By Aaron Wherry - Monday, July 23, 2012 - 0 Comments
BC Premier Christy Clark talks tough about the Northern Gateway pipeline.
“There is a risk to our environment and there is very little benefit to jobs and to our economy and to our province,” she said. “The balance isn’t there for British Columbia today and I don’t think British Columbians will want this project to go ahead until we can find that balance — unless we can find that balance.”
And her government follows that with a set of five prerequisites for pipeline construction—complete with some rather pointed pie charts. The last of those prerequisites is that “British Columbia receives a fair share of the fiscal and economic benefits of a proposed heavy oil project that reflects the level, degree and nature of the risk borne by the province, the environment and taxpayers.”
More from the CBC.
Lake also said B.C. has “insufficient” information to support the Enbridge pipeline at this time, and the province would exercise its right to cross-examine Enbridge at upcoming federal hearings on the proposed pipeline.
B.C. Minister for Aboriginal Relations and Reconciliation Mary Polak said she was unaware of any First Nation in B.C. that supported the project, and it was clear they had real concerns about the project.
Meanwhile, Joe Oliver’s office has released a statement from the minister on “the Harper Government’s Commitment to the Responsible Development of Resources.” Continue…
By Paul Wells - Friday, July 13, 2012 at 3:39 PM - 0 Comments
Time to change the agenda–again?
What if the major policy initiative of Stephen Harper’s majority mandate is a non-starter?
This will take some explaining. Let’s begin with a pop quiz. You’re in charge of a big pipe that carries liquid a long distance. One day you notice the pressure inside the pipe is dropping. What on Earth could be making the pressure in your pipe fall?
If it takes you less than 17 hours to answer, “hole in the pipe,” then you would have been much too clever to work for Enbridge in July 2010, when more than three million litres of diluted bitumen gushed out of that company’s pipeline and into the wetlands and rivers near Marshall, Mich. That’s an amount of ethical oil roughly equivalent to the amount of water in an Olympic-sized swimming pool. The oil kept spilling for 17 hours after the initial alarm. By Enbridge’s own rules, the response to a pressure drop should have been to shut the line down until the cause was known, but, you know, whoopsie.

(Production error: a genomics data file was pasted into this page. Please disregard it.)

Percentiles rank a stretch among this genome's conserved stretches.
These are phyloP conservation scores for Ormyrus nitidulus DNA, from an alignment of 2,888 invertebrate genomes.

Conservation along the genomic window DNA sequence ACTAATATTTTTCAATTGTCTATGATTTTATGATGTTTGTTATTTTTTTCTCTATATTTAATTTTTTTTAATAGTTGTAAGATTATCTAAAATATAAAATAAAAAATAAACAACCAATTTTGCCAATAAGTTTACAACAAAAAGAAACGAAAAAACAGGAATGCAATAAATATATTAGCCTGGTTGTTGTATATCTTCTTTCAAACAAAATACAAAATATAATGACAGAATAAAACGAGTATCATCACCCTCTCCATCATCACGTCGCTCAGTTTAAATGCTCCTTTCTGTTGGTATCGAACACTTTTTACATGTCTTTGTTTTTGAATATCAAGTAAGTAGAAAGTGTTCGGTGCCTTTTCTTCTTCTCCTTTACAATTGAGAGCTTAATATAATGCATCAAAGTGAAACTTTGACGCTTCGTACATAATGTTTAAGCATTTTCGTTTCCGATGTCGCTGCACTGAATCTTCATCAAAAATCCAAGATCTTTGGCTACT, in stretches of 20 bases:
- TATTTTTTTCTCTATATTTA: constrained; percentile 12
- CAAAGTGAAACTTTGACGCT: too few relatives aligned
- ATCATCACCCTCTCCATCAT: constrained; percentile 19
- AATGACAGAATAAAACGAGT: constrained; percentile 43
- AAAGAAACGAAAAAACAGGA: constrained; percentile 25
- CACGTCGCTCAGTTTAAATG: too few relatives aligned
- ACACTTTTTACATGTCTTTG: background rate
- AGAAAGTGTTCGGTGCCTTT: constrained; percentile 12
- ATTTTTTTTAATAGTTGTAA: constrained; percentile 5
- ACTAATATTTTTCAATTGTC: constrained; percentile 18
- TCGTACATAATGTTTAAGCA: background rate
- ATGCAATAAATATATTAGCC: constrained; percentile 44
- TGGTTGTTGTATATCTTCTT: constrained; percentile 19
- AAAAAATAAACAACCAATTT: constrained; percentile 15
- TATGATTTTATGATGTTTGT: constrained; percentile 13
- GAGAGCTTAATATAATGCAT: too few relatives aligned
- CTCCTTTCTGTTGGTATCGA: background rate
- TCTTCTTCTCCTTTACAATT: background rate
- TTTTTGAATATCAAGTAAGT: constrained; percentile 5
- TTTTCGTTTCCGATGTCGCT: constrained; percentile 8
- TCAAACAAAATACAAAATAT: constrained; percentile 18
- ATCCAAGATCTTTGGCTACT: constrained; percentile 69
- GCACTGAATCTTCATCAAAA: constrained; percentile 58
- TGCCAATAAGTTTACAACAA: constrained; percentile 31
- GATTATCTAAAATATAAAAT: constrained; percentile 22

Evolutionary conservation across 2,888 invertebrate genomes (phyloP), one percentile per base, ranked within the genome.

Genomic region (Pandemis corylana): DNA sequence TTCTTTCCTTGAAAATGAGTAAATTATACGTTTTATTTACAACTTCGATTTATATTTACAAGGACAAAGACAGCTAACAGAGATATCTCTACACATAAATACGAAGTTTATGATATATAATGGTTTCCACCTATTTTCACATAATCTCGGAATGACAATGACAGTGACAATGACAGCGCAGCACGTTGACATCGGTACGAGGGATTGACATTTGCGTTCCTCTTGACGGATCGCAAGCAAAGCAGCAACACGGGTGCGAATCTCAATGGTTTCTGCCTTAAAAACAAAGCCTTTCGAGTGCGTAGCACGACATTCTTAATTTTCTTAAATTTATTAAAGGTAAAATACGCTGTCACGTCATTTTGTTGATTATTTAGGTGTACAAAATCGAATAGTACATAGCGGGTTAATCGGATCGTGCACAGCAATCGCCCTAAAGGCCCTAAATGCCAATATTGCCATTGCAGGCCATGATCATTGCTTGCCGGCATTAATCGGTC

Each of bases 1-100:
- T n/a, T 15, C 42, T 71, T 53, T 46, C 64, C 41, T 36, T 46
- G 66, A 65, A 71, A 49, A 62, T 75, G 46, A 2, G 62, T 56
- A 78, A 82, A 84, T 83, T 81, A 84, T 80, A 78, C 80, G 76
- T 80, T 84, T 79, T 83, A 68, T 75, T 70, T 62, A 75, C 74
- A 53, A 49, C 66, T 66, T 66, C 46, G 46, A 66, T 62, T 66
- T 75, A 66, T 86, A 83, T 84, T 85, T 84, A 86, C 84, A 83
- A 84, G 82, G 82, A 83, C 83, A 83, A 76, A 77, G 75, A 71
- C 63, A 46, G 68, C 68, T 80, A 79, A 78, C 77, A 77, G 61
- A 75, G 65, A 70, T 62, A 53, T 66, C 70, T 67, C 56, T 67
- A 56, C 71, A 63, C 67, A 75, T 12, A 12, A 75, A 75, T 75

By Aaron Wherry - Tuesday, June 26, 2012 at 12:01 PM - 0 Comments
There’s been plenty of debate about the protest which caused Joe Oliver to move a funding announcement. But I’d think there’s a more fundamental question we should ask about the event, particularly when the indignant response of the event host was to the effect that “this is an important announcement!”.
To wit: how exactly is it important for the Cons to be able to dictate that a public venue serve as a resistance-free backdrop for their PR efforts?
By Aaron Wherry - Monday, June 18, 2012 at 8:01 PM - 0 Comments
Despite—indeed, because of—Wayne Easter’s statement that no Nazi salute was made during last week’s C-38 votes, Joe Oliver rose after QP today to press the case, alleging that Mr. Easter and Liberal MP Hedy Fry engaged in inappropriate gesturing. Mr. Easter again asserted innocence, but Conservative MP Chris Warkentin suggested he should apologize anyway. After an intervention by Bob Rae, the Speaker said he would review the video footage. (Ms. Fry responds via Twitter.)
Below, the transcript of today’s discussion. Continue…
By Aaron Wherry - Monday, June 18, 2012 at 9:00 AM - 0 Comments
Wayne Easter says no such gesture was made during last week’s C-38 votes.
In speaking with The Guardian, Easter said he pointed at Harper because the prime minister was bowing like he was an emperor. ”Why don’t you go over and shine his shoes and why don’t you salute him,” Easter said he shouted to the Conservatives.
Joe Oliver’s original complaint and the resulting discussion are here.
By Aaron Wherry - Wednesday, June 13, 2012 at 4:41 PM - 0 Comments
Welcome to live coverage of tonight’s C-38 votes. It was expected that voting would begin around 5:30pm, but some procedural fussing about by the Liberals seems to have delayed those votes by a few hours. Stay tuned throughout the evening (and morning?) as we follow the parliamentary festivities.
4:43pm. If you’re only now tuning in, you just missed a fascinating series of points of order, during which Liberal MP Kevin Lamoureux twice asked the Speaker to clarify the rules of the House (Speaker Devolin invited Mr. Lamoureux to read the standing orders) and Bob Rae objected to the Defence Minister’s earlier use of the word “mendaciousness” (Peter MacKay duly stood and withdrew the remark). The House is now at the time reserved each day for the presenting of petitions and will soon move to the final period of report stage debate on C-38.
4:51pm. The New Democrats held a photo op this afternoon to demonstrate how they were preparing for tonight’s votes. Mostly this seems to have involved Nathan Cullen removing his jacket and writing “C-38″ on a giant white pad of paper.
5:04pm. The Liberals have chosen now to discuss Mr. Cullen’s point of privilege. And now there is some discussion between the Speaker, Elizabeth May and Denis Coderre about how long one can speak when responding to a question of privilege.